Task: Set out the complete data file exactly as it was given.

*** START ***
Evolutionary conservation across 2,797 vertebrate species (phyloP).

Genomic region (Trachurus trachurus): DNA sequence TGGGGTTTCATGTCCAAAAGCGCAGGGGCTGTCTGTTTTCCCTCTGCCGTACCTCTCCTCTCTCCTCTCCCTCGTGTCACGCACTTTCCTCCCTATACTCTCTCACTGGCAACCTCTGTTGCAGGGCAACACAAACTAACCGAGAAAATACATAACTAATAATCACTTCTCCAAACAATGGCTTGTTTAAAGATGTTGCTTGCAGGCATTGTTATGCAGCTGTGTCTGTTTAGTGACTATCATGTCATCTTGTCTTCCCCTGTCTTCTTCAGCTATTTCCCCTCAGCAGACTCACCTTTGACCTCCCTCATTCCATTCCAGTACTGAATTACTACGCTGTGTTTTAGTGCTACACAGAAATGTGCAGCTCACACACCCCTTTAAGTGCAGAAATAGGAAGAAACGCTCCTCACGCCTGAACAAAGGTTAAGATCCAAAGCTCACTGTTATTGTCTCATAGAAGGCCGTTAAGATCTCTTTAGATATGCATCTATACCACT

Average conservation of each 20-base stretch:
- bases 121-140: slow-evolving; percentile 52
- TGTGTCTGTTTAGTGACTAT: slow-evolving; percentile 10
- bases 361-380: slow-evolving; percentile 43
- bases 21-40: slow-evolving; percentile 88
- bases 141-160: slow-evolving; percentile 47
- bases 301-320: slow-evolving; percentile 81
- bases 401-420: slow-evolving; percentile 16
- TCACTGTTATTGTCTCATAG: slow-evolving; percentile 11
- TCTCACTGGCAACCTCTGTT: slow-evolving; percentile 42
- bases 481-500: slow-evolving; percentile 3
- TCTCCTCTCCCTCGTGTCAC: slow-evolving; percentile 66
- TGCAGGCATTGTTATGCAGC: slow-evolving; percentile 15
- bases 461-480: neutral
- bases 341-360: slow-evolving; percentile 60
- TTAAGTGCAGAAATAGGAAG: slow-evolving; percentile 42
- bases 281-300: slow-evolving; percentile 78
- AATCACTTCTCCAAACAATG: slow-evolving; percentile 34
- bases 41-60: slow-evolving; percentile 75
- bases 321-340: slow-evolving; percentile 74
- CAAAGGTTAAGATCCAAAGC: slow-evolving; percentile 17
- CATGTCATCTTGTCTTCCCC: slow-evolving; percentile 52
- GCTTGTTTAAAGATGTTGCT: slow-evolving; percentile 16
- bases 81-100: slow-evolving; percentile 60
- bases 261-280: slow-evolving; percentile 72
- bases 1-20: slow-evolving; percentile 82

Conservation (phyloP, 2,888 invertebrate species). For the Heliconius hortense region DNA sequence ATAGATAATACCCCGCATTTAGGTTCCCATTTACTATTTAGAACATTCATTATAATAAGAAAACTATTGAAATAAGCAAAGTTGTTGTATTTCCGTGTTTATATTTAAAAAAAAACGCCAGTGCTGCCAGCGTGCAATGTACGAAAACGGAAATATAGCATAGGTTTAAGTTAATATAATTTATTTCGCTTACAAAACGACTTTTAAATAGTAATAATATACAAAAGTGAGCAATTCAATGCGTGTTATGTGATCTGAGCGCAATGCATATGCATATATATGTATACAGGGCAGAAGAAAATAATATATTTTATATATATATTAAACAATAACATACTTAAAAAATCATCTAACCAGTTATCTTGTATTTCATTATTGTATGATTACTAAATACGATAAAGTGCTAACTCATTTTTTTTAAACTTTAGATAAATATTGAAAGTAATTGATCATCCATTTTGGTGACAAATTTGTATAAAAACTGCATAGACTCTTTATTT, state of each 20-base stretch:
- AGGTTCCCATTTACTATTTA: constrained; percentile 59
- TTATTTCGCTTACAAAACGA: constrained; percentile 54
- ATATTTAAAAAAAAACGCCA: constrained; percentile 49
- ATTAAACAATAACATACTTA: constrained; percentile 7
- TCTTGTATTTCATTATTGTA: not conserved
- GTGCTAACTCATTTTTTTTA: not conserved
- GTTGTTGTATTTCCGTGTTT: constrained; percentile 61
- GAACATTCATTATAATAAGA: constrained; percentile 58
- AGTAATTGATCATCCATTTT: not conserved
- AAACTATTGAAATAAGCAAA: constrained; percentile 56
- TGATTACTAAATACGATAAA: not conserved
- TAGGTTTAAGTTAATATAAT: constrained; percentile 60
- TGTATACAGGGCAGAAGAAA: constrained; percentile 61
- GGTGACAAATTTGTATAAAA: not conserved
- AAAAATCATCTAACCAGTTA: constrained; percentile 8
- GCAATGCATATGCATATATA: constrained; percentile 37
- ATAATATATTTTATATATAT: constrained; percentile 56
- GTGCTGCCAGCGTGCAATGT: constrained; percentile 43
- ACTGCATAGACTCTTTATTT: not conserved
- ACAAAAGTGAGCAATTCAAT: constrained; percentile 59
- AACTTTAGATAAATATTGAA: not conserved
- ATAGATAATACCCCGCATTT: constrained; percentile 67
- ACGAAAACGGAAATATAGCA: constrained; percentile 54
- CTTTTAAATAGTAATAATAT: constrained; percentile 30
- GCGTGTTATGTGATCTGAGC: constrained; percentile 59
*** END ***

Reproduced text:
Evolutionary conservation across 2,797 vertebrate species (phyloP).

Genomic region (Trachurus trachurus): DNA sequence TGGGGTTTCATGTCCAAAAGCGCAGGGGCTGTCTGTTTTCCCTCTGCCGTACCTCTCCTCTCTCCTCTCCCTCGTGTCACGCACTTTCCTCCCTATACTCTCTCACTGGCAACCTCTGTTGCAGGGCAACACAAACTAACCGAGAAAATACATAACTAATAATCACTTCTCCAAACAATGGCTTGTTTAAAGATGTTGCTTGCAGGCATTGTTATGCAGCTGTGTCTGTTTAGTGACTATCATGTCATCTTGTCTTCCCCTGTCTTCTTCAGCTATTTCCCCTCAGCAGACTCACCTTTGACCTCCCTCATTCCATTCCAGTACTGAATTACTACGCTGTGTTTTAGTGCTACACAGAAATGTGCAGCTCACACACCCCTTTAAGTGCAGAAATAGGAAGAAACGCTCCTCACGCCTGAACAAAGGTTAAGATCCAAAGCTCACTGTTATTGTCTCATAGAAGGCCGTTAAGATCTCTTTAGATATGCATCTATACCACT

Average conservation of each 20-base stretch:
- bases 121-140: slow-evolving; percentile 52
- TGTGTCTGTTTAGTGACTAT: slow-evolving; percentile 10
- bases 361-380: slow-evolving; percentile 43
- bases 21-40: slow-evolving; percentile 88
- bases 141-160: slow-evolving; percentile 47
- bases 301-320: slow-evolving; percentile 81
- bases 401-420: slow-evolving; percentile 16
- TCACTGTTATTGTCTCATAG: slow-evolving; percentile 11
- TCTCACTGGCAACCTCTGTT: slow-evolving; percentile 42
- bases 481-500: slow-evolving; percentile 3
- TCTCCTCTCCCTCGTGTCAC: slow-evolving; percentile 66
- TGCAGGCATTGTTATGCAGC: slow-evolving; percentile 15
- bases 461-480: neutral
- bases 341-360: slow-evolving; percentile 60
- TTAAGTGCAGAAATAGGAAG: slow-evolving; percentile 42
- bases 281-300: slow-evolving; percentile 78
- AATCACTTCTCCAAACAATG: slow-evolving; percentile 34
- bases 41-60: slow-evolving; percentile 75
- bases 321-340: slow-evolving; percentile 74
- CAAAGGTTAAGATCCAAAGC: slow-evolving; percentile 17
- CATGTCATCTTGTCTTCCCC: slow-evolving; percentile 52
- GCTTGTTTAAAGATGTTGCT: slow-evolving; percentile 16
- bases 81-100: slow-evolving; percentile 60
- bases 261-280: slow-evolving; percentile 72
- bases 1-20: slow-evolving; percentile 82

Conservation (phyloP, 2,888 invertebrate species). For the Heliconius hortense region DNA sequence ATAGATAATACCCCGCATTTAGGTTCCCATTTACTATTTAGAACATTCATTATAATAAGAAAACTATTGAAATAAGCAAAGTTGTTGTATTTCCGTGTTTATATTTAAAAAAAAACGCCAGTGCTGCCAGCGTGCAATGTACGAAAACGGAAATATAGCATAGGTTTAAGTTAATATAATTTATTTCGCTTACAAAACGACTTTTAAATAGTAATAATATACAAAAGTGAGCAATTCAATGCGTGTTATGTGATCTGAGCGCAATGCATATGCATATATATGTATACAGGGCAGAAGAAAATAATATATTTTATATATATATTAAACAATAACATACTTAAAAAATCATCTAACCAGTTATCTTGTATTTCATTATTGTATGATTACTAAATACGATAAAGTGCTAACTCATTTTTTTTAAACTTTAGATAAATATTGAAAGTAATTGATCATCCATTTTGGTGACAAATTTGTATAAAAACTGCATAGACTCTTTATTT, state of each 20-base stretch:
- AGGTTCCCATTTACTATTTA: constrained; percentile 59
- TTATTTCGCTTACAAAACGA: constrained; percentile 54
- ATATTTAAAAAAAAACGCCA: constrained; percentile 49
- ATTAAACAATAACATACTTA: constrained; percentile 7
- TCTTGTATTTCATTATTGTA: not conserved
- GTGCTAACTCATTTTTTTTA: not conserved
- GTTGTTGTATTTCCGTGTTT: constrained; percentile 61
- GAACATTCATTATAATAAGA: constrained; percentile 58
- AGTAATTGATCATCCATTTT: not conserved
- AAACTATTGAAATAAGCAAA: constrained; percentile 56
- TGATTACTAAATACGATAAA: not conserved
- TAGGTTTAAGTTAATATAAT: constrained; percentile 60
- TGTATACAGGGCAGAAGAAA: constrained; percentile 61
- GGTGACAAATTTGTATAAAA: not conserved
- AAAAATCATCTAACCAGTTA: constrained; percentile 8
- GCAATGCATATGCATATATA: constrained; percentile 37
- ATAATATATTTTATATATAT: constrained; percentile 56
- GTGCTGCCAGCGTGCAATGT: constrained; percentile 43
- ACTGCATAGACTCTTTATTT: not conserved
- ACAAAAGTGAGCAATTCAAT: constrained; percentile 59
- AACTTTAGATAAATATTGAA: not conserved
- ATAGATAATACCCCGCATTT: constrained; percentile 67
- ACGAAAACGGAAATATAGCA: constrained; percentile 54
- CTTTTAAATAGTAATAATAT: constrained; percentile 30
- GCGTGTTATGTGATCTGAGC: constrained; percentile 59